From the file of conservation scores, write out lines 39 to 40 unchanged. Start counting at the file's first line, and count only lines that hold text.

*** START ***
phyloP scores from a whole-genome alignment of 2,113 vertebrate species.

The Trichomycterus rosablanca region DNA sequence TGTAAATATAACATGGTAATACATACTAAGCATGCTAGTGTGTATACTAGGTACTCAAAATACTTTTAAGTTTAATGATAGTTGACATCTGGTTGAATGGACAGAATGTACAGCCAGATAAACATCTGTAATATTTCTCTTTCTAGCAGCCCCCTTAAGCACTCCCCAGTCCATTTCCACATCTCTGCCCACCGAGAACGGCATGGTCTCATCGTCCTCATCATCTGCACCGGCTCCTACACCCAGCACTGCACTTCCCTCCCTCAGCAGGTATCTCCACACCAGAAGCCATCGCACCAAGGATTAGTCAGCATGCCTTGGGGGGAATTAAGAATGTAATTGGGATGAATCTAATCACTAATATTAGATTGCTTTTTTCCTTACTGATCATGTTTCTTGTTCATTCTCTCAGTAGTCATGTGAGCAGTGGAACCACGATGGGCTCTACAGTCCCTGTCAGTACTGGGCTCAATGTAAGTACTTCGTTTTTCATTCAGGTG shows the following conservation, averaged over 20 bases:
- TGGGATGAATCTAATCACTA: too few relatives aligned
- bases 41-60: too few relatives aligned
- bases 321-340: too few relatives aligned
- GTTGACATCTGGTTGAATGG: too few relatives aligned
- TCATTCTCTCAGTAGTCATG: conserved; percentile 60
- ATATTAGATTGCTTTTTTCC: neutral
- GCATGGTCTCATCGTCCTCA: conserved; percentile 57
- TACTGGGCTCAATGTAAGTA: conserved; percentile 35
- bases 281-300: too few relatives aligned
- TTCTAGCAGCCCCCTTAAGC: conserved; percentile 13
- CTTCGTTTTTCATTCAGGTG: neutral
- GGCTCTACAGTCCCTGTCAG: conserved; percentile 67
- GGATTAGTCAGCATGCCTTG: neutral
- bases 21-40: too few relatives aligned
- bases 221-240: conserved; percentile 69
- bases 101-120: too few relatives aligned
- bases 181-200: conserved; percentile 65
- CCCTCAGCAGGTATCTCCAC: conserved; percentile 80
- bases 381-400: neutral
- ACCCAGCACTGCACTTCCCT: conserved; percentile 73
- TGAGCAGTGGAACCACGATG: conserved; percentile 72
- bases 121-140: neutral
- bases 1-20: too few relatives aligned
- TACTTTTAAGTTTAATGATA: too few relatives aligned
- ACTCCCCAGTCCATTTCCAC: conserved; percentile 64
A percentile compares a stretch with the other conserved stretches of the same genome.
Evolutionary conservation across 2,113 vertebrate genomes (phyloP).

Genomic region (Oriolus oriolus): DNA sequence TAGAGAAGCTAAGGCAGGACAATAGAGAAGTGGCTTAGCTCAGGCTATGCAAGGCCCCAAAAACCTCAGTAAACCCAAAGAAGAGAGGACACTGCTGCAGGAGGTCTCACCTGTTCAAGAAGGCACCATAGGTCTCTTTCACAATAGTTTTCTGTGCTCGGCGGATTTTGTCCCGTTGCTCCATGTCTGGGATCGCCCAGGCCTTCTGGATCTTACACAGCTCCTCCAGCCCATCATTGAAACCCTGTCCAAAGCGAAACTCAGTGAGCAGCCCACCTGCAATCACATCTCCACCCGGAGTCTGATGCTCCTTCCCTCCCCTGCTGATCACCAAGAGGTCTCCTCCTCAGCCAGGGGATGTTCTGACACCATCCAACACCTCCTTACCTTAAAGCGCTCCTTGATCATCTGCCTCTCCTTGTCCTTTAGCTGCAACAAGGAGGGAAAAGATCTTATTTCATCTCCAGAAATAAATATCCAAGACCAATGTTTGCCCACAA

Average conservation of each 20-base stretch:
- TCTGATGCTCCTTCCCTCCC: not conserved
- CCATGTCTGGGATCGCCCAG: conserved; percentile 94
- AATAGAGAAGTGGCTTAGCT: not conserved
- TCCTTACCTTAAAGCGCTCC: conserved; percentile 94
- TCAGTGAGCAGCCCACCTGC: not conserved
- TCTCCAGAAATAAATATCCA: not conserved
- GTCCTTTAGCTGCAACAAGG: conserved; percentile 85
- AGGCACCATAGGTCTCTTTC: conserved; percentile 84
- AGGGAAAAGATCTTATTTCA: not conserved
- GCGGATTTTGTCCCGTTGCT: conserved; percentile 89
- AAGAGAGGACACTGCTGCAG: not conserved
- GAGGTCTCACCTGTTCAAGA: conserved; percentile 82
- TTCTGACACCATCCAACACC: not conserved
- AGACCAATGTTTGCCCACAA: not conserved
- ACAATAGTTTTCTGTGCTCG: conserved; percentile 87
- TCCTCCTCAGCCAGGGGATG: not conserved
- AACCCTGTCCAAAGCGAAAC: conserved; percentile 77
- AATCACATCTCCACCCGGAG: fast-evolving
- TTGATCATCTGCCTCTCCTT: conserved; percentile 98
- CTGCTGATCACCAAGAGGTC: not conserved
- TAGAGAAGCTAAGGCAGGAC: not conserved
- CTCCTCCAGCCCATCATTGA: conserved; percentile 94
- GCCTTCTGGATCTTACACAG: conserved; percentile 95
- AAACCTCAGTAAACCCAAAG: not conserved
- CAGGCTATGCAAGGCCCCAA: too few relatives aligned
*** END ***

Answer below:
- AGGCACCATAGGTCTCTTTC: conserved; percentile 84
- AGGGAAAAGATCTTATTTCA: not conserved